On two mornings each week when Child Development II students walk through the doors of the classrooms at Educare DC, they are greeted with smiles, waves, and hugs from children they have been getting to know well. IDEA scholars who have already completed the 120 class hours in Child Development I are interning at Educare DC, working toward 480 hours of hands-on experience over the course of two years. The four advanced scholars previously interned at Educare DC last summer and were excited to return this semester. By the time they graduate from IDEA, these scholars will have earned their Child Development Associate credential, which will qualify them for positions at local day care centers or preschools or enable them to start their own home-based child care centers. If students have not completed their required internship hours, they can do so over the summer and earn their CDA credential at the end of the summer.
Under the guidance of Education Program Specialist Rhonda McLaughlin of the Office of the State Superintendent of Education’s Division of Early Learning, many more IDEA scholars are beginning the path to CDA by taking Child Development I. McLaughlin currently teaches three classes of scholars who are focused on classwork and discussions about curriculum, safety, nutrition, and other aspects of early childhood education.
“Our classes are running smoothly,” said McLaughlin. “This program is a great opportunity for students who want to work with children. It’s not just about babysitting, but they get real experience in an early childhood classroom.” According to McLaughlin, not only are students learning potential career skills, but many can apply their knowledge in their own homes. “Often when I bring up a certain subject, the students can relate. They say, ‘Oh! That’s why my brother does this, or my sister does that! I can share this with my mom!’ I can see that they really want to learn.”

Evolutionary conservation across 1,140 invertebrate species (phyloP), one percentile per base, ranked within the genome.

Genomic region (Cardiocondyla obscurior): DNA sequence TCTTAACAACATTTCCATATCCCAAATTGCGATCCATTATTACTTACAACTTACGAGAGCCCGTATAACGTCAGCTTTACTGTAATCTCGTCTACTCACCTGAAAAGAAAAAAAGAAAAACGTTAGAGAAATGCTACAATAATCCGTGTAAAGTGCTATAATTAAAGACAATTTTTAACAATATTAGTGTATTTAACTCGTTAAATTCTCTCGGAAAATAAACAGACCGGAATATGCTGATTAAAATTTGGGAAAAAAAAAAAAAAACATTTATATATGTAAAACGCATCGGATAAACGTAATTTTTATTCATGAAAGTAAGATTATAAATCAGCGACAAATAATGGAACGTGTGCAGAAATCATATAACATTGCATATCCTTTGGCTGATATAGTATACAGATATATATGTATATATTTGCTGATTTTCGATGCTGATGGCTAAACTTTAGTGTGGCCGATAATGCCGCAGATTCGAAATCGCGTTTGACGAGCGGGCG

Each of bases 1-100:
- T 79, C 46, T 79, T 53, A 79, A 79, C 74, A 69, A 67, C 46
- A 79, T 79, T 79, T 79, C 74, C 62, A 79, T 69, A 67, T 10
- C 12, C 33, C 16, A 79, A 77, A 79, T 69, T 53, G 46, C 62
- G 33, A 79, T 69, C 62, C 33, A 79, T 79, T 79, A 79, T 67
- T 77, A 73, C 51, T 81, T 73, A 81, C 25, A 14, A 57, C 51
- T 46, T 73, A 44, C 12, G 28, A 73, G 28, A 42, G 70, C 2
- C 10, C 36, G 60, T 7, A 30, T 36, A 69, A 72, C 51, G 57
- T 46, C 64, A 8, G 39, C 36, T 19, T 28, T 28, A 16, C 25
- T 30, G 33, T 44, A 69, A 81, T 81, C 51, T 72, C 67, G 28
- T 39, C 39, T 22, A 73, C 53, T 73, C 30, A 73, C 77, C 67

The First Step CDA credentialing program is valuable for students who are pursuing a career in early childhood education or in related fields. “One of my students wants to open up her own home facility, one wants to work in a pediatric clinic, and the other two want to work with children in some capacity,” McLaughlin said. CDA students can focus on infants and toddlers or preschoolers.
At Educare, IDEA students serve as teaching assistants, working closely with classroom teacher mentors. Every two weeks students complete an assignment based on one of the six CDA standards and present it to their mentor teacher, who evaluates it and provides feedback.
“We have a great partnership with Educare,” McLaughlin said. “We give them different opportunities to meet with all members of the team at Educare, including the teachers’ own mentors. We see a lot of progress in our students.”
One IDEA graduate is already working as an assistant at Educare DC after taking CDA classes. McLaughlin hopes more of her students will follow in his footsteps.